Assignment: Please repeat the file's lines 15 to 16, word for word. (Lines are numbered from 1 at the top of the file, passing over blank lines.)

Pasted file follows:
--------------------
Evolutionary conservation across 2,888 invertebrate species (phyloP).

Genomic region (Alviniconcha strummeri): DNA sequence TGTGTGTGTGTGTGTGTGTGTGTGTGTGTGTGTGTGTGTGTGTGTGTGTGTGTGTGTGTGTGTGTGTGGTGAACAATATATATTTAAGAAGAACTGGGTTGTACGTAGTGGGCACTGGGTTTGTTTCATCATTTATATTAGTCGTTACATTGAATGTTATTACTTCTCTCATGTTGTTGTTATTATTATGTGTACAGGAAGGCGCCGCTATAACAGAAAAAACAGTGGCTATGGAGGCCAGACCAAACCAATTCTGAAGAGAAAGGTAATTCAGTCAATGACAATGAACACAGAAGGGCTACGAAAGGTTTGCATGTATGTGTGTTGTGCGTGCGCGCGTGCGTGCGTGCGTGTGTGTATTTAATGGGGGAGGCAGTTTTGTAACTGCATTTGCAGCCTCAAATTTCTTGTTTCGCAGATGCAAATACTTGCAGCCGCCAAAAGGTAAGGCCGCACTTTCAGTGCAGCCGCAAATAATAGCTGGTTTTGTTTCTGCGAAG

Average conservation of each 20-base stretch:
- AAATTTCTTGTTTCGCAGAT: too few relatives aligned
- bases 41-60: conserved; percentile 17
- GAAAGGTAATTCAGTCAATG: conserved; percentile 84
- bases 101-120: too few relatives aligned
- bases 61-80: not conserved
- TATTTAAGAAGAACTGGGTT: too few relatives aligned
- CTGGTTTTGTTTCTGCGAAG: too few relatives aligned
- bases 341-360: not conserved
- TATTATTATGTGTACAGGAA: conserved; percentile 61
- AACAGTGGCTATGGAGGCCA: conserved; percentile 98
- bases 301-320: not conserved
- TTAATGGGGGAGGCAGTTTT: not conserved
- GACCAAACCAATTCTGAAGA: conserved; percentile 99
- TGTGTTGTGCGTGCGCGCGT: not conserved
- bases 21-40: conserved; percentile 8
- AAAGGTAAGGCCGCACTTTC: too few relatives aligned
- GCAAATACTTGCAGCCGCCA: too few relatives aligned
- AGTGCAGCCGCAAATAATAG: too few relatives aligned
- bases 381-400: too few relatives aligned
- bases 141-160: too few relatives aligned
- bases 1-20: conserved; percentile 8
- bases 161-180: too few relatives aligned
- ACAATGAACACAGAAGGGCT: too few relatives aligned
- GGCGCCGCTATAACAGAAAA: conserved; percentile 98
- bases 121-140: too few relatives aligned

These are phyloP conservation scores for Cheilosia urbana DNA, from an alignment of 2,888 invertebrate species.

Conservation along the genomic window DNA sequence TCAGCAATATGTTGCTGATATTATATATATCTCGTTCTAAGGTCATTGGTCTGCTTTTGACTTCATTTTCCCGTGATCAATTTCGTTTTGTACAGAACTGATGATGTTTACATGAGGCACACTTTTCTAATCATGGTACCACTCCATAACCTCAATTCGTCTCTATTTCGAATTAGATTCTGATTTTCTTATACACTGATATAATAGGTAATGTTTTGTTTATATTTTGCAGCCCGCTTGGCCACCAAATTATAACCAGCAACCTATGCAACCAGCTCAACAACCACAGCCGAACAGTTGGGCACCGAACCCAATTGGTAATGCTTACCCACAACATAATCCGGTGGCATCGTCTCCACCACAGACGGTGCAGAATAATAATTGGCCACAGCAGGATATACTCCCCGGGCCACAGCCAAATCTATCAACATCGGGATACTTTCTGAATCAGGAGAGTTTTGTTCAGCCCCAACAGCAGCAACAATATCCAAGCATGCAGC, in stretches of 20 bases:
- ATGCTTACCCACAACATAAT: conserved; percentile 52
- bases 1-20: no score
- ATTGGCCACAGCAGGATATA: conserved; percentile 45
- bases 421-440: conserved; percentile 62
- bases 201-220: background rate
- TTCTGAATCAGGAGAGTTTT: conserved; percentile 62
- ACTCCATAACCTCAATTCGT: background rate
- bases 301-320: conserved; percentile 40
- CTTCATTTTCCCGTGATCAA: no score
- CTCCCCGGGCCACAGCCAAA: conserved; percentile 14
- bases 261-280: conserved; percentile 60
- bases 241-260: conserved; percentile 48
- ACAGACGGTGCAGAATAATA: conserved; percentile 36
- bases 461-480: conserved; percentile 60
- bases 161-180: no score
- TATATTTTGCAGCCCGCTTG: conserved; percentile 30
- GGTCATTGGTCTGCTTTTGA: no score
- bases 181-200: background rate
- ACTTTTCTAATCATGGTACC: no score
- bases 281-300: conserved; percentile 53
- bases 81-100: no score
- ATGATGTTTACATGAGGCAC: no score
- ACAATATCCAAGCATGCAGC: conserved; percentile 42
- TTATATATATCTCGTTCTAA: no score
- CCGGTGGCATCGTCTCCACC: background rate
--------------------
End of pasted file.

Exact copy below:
- TTAATGGGGGAGGCAGTTTT: not conserved
- GACCAAACCAATTCTGAAGA: conserved; percentile 99